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Technical Centre

The Technical Centre is our main Customer Support laboratory and is accredited to ISO 9001. Customer samples are analysed for their important operational parameters. A report is produced detailing all of the additions and adjustments necessary to keep the process in optimum working order.

In addition to traditional "wet analysis" techniques, the lab is equipped with many of the latest analytical facilities, some of which are illustrated below:

ICP (Inductively Coupled Plasma)

In this technique, the diluted sample is aspirated into a very high temperature plasma. The elements present emit characteristic radiation which is used to quantitatively analyse the desired components of the sample.

Elements which can be analysed using this technique include Zn, Ni, Fe, Cu, Sn, Pb, Cr, Co, B, Cl, Ag, Au and many more.

AAS (Atomic Absorbtion Spectrophotometry)

This technique is similar to ICP in that a diluted sample of the solution to be analysed is aspirated into a flame (rather than a plasma). A lamp containing the element to be measured produces characteristic radiation which is directed through the flame. Ions in the flame absorb a portion of this radiation and this can be used to quantitatively analyse components of the sample.

IC (Ion Chromatography)

Here, the sample is injected into a column where a high pressure pump forces the sample through. The column is packed with a material having ion exchange properties. The ions present in solution move through this column at different rates, so become separated and emerge from the other end at different times. A conductivity sensor located here detects when the ions pass through. We can quantitatively measure sulphate, fluoride and other anions using this technique.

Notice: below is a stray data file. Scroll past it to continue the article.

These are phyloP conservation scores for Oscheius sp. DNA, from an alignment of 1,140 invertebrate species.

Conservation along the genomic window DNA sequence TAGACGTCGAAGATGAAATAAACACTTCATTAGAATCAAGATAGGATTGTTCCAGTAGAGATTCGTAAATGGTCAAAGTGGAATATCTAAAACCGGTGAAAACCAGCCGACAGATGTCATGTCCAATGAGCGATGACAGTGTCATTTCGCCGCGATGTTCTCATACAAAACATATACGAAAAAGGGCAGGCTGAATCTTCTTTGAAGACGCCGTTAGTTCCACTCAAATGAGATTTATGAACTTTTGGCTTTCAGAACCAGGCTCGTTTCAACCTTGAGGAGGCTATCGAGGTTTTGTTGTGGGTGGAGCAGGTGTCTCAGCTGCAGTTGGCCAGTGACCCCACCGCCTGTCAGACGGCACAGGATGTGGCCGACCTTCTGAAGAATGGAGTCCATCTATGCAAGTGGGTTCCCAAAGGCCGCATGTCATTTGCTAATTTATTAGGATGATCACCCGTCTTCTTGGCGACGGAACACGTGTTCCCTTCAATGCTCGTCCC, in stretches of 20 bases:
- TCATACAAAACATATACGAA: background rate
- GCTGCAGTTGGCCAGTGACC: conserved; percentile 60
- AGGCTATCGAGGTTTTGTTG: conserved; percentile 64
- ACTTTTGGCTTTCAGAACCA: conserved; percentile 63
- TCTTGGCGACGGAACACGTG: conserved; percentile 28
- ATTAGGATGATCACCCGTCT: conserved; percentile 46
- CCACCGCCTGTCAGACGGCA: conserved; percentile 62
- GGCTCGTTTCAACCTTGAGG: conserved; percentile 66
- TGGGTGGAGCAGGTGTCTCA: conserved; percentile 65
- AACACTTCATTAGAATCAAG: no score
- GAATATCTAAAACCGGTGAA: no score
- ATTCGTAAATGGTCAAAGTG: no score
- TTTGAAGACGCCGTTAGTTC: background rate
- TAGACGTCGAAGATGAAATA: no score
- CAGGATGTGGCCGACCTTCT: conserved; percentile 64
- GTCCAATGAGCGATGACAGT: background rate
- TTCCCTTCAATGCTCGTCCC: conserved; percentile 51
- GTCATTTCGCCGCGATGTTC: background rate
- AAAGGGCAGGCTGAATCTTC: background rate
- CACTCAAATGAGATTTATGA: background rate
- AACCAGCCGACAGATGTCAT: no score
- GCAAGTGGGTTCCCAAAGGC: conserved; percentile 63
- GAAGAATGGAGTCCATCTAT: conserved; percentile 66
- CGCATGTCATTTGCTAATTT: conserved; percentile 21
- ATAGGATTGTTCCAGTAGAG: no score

HPLC (High Pressure Liquid Chromatography)

Again, a sample is injected into a column, through which it is carried under high pressure using a suitable eluent. In this case, the column packing is designed to separate organic molecules. At the end of the column the detector senses UV absorbtion by the organic molecules when they pass through.

This technique can be used to detect some of the brightener components in nickel and acid zinc plating processes.

TOC (Total Organic Carbon)

With this technique, a sample is pyrolysed over a platinum catalyst. The carbon dioxide, produced by organic carbon in the sample, is quantitatively determined. This technique can be used to measure carbonate content of process solutions and in solutions such as acid zinc and nickel can give an indication of the levels of organic contamination in these processes.

In addition to these methods, we also have UV/Visible spectrometry, Gas chromatography (GC) and employ a wide range of wet analysis techniques. We have dedicated staff to carry out troubleshooting and conversions. We also offer a range of Corrosion testing and Surface Analysis services. For more information, see your local area representative, or contact our Technical Centre Manager (Dave Hawthorne).